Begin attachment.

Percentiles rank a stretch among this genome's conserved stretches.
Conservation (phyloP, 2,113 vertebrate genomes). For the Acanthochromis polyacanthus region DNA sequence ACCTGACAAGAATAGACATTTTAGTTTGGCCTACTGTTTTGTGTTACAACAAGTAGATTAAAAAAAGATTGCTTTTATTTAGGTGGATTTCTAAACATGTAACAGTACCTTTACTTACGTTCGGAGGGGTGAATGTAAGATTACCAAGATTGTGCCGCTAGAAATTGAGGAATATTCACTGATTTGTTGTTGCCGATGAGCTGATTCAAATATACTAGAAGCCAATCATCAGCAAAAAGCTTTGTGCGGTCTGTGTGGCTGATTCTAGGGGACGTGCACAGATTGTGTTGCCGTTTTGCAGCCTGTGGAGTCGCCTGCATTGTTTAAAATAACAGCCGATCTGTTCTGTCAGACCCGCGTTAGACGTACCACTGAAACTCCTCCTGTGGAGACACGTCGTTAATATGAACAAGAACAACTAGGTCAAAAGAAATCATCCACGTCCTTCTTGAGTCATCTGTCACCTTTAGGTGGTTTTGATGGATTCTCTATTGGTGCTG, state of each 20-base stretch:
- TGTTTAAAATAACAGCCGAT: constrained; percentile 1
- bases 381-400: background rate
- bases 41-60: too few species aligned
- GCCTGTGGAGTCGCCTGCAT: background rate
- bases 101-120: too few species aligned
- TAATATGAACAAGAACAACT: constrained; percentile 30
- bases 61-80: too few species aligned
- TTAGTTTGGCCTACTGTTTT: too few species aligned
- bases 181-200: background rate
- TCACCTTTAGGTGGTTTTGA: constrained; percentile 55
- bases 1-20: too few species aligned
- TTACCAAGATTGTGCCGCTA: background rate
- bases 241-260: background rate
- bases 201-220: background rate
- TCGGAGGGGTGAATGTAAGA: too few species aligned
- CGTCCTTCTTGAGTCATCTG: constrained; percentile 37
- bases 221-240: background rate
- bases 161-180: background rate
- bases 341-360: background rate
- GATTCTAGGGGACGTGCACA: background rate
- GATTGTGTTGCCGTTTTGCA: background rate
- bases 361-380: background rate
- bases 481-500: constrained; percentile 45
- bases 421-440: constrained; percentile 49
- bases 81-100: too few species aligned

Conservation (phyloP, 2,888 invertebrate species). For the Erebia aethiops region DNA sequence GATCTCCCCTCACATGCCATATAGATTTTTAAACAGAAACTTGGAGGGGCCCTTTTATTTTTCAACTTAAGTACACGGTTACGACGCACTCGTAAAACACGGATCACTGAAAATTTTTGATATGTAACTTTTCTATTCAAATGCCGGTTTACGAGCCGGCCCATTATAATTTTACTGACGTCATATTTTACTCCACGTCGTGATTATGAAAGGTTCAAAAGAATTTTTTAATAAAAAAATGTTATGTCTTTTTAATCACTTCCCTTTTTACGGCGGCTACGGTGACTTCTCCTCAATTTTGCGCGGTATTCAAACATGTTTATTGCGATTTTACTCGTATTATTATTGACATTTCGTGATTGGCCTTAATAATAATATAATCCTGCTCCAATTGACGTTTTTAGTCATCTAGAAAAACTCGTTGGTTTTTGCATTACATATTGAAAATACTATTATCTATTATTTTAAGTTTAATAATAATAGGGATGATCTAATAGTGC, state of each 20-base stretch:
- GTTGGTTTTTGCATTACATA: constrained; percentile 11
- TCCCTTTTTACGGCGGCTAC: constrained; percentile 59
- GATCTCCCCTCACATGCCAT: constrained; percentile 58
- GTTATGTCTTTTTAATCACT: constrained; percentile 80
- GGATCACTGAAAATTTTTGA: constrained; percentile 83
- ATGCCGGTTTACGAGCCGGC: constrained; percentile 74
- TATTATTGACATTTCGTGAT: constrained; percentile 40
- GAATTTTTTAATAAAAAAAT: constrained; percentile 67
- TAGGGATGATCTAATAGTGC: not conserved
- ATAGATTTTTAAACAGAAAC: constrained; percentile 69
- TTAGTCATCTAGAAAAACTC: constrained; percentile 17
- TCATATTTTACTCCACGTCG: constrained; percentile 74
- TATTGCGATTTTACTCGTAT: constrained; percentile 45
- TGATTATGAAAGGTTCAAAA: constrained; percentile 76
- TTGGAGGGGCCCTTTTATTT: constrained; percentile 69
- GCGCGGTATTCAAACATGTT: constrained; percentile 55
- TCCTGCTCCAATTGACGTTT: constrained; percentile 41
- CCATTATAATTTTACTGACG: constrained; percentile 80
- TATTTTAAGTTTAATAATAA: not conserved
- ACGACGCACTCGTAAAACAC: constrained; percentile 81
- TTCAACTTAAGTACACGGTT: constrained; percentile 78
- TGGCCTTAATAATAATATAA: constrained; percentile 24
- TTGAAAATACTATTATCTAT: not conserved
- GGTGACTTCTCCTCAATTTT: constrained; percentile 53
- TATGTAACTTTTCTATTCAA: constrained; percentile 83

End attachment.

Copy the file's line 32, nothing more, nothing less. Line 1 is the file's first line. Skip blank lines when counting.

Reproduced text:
- GTTATGTCTTTTTAATCACT: constrained; percentile 80